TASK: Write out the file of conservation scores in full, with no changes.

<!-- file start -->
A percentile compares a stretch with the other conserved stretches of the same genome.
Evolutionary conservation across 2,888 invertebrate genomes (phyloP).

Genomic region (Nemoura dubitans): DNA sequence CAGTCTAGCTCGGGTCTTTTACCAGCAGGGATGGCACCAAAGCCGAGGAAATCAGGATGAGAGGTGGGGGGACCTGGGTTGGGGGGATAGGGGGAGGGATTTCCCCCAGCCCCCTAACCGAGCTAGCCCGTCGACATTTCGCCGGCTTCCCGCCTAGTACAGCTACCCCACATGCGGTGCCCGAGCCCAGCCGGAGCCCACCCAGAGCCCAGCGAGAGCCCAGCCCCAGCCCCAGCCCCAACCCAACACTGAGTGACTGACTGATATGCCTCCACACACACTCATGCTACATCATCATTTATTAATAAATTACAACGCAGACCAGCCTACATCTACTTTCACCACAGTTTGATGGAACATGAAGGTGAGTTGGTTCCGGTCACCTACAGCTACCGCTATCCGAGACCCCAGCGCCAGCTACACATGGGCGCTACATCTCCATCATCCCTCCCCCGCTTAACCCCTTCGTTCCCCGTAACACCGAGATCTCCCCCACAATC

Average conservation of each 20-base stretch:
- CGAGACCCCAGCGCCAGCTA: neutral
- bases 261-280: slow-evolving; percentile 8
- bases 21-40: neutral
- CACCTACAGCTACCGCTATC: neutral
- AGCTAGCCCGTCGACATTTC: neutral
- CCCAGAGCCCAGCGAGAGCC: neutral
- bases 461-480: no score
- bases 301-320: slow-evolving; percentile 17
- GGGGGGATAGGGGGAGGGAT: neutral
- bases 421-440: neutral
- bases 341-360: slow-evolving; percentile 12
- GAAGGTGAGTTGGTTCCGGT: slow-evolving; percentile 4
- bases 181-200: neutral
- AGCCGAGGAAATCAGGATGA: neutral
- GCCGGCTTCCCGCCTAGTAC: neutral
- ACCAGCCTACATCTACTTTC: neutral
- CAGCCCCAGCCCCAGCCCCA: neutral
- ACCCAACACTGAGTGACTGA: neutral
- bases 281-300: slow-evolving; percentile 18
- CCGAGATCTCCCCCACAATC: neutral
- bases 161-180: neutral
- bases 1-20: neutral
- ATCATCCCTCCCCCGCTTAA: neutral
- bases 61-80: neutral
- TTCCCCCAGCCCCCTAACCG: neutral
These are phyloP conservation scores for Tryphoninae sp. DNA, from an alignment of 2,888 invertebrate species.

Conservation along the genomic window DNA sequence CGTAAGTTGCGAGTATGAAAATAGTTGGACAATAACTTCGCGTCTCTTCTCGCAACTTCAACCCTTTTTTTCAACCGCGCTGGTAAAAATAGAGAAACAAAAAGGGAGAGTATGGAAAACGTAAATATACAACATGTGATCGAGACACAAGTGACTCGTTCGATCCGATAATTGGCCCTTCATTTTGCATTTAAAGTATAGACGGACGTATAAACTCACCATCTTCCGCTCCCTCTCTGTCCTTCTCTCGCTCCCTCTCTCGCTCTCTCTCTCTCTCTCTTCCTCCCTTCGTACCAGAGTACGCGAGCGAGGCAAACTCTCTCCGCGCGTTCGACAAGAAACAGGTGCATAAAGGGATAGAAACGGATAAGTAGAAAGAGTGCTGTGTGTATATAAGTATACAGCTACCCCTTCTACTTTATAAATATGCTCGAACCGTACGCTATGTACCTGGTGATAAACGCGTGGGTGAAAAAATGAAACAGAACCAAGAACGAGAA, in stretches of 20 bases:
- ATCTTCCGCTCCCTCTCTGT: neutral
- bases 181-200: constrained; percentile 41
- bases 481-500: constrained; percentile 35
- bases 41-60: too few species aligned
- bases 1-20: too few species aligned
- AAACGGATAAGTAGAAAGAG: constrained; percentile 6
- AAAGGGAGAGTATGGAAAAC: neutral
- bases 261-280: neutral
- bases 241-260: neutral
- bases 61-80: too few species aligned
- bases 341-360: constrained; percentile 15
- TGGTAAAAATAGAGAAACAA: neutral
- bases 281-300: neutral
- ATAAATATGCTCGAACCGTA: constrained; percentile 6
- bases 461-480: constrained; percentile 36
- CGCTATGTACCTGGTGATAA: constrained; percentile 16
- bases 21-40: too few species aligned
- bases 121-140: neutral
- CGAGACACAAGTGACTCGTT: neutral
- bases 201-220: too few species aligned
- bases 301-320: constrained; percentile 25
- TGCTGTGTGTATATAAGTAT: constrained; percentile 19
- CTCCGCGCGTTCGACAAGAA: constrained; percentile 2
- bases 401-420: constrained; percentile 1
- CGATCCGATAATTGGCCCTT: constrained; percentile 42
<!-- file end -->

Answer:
A percentile compares a stretch with the other conserved stretches of the same genome.
Evolutionary conservation across 2,888 invertebrate genomes (phyloP).

Genomic region (Nemoura dubitans): DNA sequence CAGTCTAGCTCGGGTCTTTTACCAGCAGGGATGGCACCAAAGCCGAGGAAATCAGGATGAGAGGTGGGGGGACCTGGGTTGGGGGGATAGGGGGAGGGATTTCCCCCAGCCCCCTAACCGAGCTAGCCCGTCGACATTTCGCCGGCTTCCCGCCTAGTACAGCTACCCCACATGCGGTGCCCGAGCCCAGCCGGAGCCCACCCAGAGCCCAGCGAGAGCCCAGCCCCAGCCCCAGCCCCAACCCAACACTGAGTGACTGACTGATATGCCTCCACACACACTCATGCTACATCATCATTTATTAATAAATTACAACGCAGACCAGCCTACATCTACTTTCACCACAGTTTGATGGAACATGAAGGTGAGTTGGTTCCGGTCACCTACAGCTACCGCTATCCGAGACCCCAGCGCCAGCTACACATGGGCGCTACATCTCCATCATCCCTCCCCCGCTTAACCCCTTCGTTCCCCGTAACACCGAGATCTCCCCCACAATC

Average conservation of each 20-base stretch:
- CGAGACCCCAGCGCCAGCTA: neutral
- bases 261-280: slow-evolving; percentile 8
- bases 21-40: neutral
- CACCTACAGCTACCGCTATC: neutral
- AGCTAGCCCGTCGACATTTC: neutral
- CCCAGAGCCCAGCGAGAGCC: neutral
- bases 461-480: no score
- bases 301-320: slow-evolving; percentile 17
- GGGGGGATAGGGGGAGGGAT: neutral
- bases 421-440: neutral
- bases 341-360: slow-evolving; percentile 12
- GAAGGTGAGTTGGTTCCGGT: slow-evolving; percentile 4
- bases 181-200: neutral
- AGCCGAGGAAATCAGGATGA: neutral
- GCCGGCTTCCCGCCTAGTAC: neutral
- ACCAGCCTACATCTACTTTC: neutral
- CAGCCCCAGCCCCAGCCCCA: neutral
- ACCCAACACTGAGTGACTGA: neutral
- bases 281-300: slow-evolving; percentile 18
- CCGAGATCTCCCCCACAATC: neutral
- bases 161-180: neutral
- bases 1-20: neutral
- ATCATCCCTCCCCCGCTTAA: neutral
- bases 61-80: neutral
- TTCCCCCAGCCCCCTAACCG: neutral
These are phyloP conservation scores for Tryphoninae sp. DNA, from an alignment of 2,888 invertebrate species.

Conservation along the genomic window DNA sequence CGTAAGTTGCGAGTATGAAAATAGTTGGACAATAACTTCGCGTCTCTTCTCGCAACTTCAACCCTTTTTTTCAACCGCGCTGGTAAAAATAGAGAAACAAAAAGGGAGAGTATGGAAAACGTAAATATACAACATGTGATCGAGACACAAGTGACTCGTTCGATCCGATAATTGGCCCTTCATTTTGCATTTAAAGTATAGACGGACGTATAAACTCACCATCTTCCGCTCCCTCTCTGTCCTTCTCTCGCTCCCTCTCTCGCTCTCTCTCTCTCTCTCTTCCTCCCTTCGTACCAGAGTACGCGAGCGAGGCAAACTCTCTCCGCGCGTTCGACAAGAAACAGGTGCATAAAGGGATAGAAACGGATAAGTAGAAAGAGTGCTGTGTGTATATAAGTATACAGCTACCCCTTCTACTTTATAAATATGCTCGAACCGTACGCTATGTACCTGGTGATAAACGCGTGGGTGAAAAAATGAAACAGAACCAAGAACGAGAA, in stretches of 20 bases:
- ATCTTCCGCTCCCTCTCTGT: neutral
- bases 181-200: constrained; percentile 41
- bases 481-500: constrained; percentile 35
- bases 41-60: too few species aligned
- bases 1-20: too few species aligned
- AAACGGATAAGTAGAAAGAG: constrained; percentile 6
- AAAGGGAGAGTATGGAAAAC: neutral
- bases 261-280: neutral
- bases 241-260: neutral
- bases 61-80: too few species aligned
- bases 341-360: constrained; percentile 15
- TGGTAAAAATAGAGAAACAA: neutral
- bases 281-300: neutral
- ATAAATATGCTCGAACCGTA: constrained; percentile 6
- bases 461-480: constrained; percentile 36
- CGCTATGTACCTGGTGATAA: constrained; percentile 16
- bases 21-40: too few species aligned
- bases 121-140: neutral
- CGAGACACAAGTGACTCGTT: neutral
- bases 201-220: too few species aligned
- bases 301-320: constrained; percentile 25
- TGCTGTGTGTATATAAGTAT: constrained; percentile 19
- CTCCGCGCGTTCGACAAGAA: constrained; percentile 2
- bases 401-420: constrained; percentile 1
- CGATCCGATAATTGGCCCTT: constrained; percentile 42